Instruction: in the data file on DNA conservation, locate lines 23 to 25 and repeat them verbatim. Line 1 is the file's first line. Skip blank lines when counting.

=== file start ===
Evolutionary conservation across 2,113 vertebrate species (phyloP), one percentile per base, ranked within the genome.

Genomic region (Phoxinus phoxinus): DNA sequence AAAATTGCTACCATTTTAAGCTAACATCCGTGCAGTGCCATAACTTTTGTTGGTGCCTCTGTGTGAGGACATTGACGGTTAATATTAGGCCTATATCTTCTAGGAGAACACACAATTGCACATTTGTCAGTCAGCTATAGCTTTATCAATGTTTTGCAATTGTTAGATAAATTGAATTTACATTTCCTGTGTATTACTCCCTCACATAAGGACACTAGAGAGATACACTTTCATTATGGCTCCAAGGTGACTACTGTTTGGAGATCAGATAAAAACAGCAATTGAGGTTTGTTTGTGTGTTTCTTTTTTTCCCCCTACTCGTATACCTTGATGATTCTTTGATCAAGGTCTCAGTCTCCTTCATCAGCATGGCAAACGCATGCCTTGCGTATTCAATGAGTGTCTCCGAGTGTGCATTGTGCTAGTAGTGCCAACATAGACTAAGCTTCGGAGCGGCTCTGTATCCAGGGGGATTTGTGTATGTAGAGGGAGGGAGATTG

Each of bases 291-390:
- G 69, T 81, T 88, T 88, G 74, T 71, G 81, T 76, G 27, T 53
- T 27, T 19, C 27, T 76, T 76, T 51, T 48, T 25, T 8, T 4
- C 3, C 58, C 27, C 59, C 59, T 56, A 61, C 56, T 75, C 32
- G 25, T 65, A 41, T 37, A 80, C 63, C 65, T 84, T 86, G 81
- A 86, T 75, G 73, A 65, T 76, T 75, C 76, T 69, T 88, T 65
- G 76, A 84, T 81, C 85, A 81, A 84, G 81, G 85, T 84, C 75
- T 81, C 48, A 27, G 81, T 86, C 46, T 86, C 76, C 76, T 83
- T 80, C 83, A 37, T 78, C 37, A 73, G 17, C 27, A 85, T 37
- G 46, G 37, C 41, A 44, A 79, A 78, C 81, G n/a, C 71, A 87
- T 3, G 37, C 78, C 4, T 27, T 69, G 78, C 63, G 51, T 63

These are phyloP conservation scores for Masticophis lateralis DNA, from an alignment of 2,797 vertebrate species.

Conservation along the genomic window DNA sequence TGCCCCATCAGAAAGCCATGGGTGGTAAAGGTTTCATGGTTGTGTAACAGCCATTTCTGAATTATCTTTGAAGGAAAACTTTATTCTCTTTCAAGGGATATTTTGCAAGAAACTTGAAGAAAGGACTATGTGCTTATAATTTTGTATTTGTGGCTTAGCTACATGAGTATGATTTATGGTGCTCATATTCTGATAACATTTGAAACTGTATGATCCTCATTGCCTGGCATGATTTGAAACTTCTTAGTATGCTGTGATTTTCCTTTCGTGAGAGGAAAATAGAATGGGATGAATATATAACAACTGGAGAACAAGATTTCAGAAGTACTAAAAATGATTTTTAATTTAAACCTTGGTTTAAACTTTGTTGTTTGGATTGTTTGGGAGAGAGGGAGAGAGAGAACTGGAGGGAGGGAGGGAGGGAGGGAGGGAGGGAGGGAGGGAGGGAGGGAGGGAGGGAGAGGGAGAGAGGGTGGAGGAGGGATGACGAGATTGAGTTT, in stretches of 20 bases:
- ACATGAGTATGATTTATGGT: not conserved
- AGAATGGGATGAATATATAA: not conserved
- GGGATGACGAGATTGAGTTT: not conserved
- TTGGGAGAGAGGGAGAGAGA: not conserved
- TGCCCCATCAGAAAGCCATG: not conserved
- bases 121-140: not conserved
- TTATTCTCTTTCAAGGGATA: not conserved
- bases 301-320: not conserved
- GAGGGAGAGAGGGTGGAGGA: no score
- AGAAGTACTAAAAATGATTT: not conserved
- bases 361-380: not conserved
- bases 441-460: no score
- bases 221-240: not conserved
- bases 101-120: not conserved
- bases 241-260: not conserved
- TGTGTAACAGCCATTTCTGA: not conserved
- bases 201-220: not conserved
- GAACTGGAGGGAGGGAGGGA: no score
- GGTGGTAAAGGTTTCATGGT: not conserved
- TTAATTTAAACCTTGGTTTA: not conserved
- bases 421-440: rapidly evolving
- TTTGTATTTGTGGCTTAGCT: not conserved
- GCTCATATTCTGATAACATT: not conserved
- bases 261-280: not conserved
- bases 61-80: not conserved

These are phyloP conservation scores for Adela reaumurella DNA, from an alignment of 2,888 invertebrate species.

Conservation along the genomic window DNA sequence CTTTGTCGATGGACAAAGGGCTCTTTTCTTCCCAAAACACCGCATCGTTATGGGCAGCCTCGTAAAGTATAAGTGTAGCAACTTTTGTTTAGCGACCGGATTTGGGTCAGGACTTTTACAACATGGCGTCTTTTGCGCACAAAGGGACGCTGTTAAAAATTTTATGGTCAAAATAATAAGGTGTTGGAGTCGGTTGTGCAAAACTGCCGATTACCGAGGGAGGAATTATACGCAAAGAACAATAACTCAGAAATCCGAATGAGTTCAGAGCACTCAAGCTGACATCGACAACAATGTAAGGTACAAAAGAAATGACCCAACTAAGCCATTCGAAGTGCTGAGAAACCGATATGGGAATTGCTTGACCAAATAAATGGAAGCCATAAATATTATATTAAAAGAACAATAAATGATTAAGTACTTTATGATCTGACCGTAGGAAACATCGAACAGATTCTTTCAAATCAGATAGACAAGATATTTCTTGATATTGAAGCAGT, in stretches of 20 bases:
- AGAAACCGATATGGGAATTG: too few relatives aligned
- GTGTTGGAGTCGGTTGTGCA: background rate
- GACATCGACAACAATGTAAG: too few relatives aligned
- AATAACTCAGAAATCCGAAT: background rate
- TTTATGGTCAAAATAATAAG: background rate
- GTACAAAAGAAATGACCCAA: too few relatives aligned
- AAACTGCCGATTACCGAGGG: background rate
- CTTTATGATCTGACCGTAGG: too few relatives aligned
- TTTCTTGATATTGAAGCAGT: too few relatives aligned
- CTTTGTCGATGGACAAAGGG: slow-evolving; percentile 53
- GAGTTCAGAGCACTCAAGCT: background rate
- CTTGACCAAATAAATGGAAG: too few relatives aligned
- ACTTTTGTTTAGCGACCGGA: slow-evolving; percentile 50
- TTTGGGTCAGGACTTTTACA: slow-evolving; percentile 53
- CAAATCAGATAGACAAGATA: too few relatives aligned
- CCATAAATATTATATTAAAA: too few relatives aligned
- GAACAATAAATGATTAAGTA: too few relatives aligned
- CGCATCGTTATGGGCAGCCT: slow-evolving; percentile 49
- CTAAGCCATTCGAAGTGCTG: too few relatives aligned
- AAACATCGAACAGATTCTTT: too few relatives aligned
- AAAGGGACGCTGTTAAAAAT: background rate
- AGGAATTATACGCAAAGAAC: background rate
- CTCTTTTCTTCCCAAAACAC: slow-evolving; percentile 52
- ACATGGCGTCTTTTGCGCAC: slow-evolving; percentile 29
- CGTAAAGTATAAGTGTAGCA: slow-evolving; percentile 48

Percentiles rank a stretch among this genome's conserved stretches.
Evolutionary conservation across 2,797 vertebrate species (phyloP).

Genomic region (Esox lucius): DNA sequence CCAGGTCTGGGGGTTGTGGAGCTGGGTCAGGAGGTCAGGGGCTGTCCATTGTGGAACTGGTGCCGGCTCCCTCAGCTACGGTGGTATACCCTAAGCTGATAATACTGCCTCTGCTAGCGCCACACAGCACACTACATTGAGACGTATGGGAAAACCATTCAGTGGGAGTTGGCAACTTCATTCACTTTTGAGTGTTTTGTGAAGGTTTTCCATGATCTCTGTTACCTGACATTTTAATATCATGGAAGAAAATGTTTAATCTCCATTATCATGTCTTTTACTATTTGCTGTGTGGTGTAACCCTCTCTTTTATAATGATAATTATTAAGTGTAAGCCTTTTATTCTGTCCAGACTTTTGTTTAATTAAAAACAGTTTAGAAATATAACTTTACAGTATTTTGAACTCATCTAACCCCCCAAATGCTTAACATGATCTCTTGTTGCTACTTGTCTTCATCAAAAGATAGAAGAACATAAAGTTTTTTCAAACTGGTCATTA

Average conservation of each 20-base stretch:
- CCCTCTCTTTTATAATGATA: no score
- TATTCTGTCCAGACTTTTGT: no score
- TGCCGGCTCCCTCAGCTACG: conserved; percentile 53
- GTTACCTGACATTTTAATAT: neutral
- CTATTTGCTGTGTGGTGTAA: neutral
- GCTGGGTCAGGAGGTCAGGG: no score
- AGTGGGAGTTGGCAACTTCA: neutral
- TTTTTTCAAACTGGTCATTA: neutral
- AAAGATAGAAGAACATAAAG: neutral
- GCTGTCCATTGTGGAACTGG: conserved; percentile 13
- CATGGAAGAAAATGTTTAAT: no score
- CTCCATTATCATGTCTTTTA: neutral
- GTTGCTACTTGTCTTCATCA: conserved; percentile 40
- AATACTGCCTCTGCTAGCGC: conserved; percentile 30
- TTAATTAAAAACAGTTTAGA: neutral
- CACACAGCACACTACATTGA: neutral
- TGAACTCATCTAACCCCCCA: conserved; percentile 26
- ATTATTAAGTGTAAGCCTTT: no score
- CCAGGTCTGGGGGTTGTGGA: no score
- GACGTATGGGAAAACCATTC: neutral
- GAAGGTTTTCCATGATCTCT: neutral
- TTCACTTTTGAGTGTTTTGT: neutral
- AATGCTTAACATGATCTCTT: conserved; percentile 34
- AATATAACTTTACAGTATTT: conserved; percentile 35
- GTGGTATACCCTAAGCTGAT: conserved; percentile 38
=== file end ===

- bases 301-320: not conserved
- GAGGGAGAGAGGGTGGAGGA: no score
- AGAAGTACTAAAAATGATTT: not conserved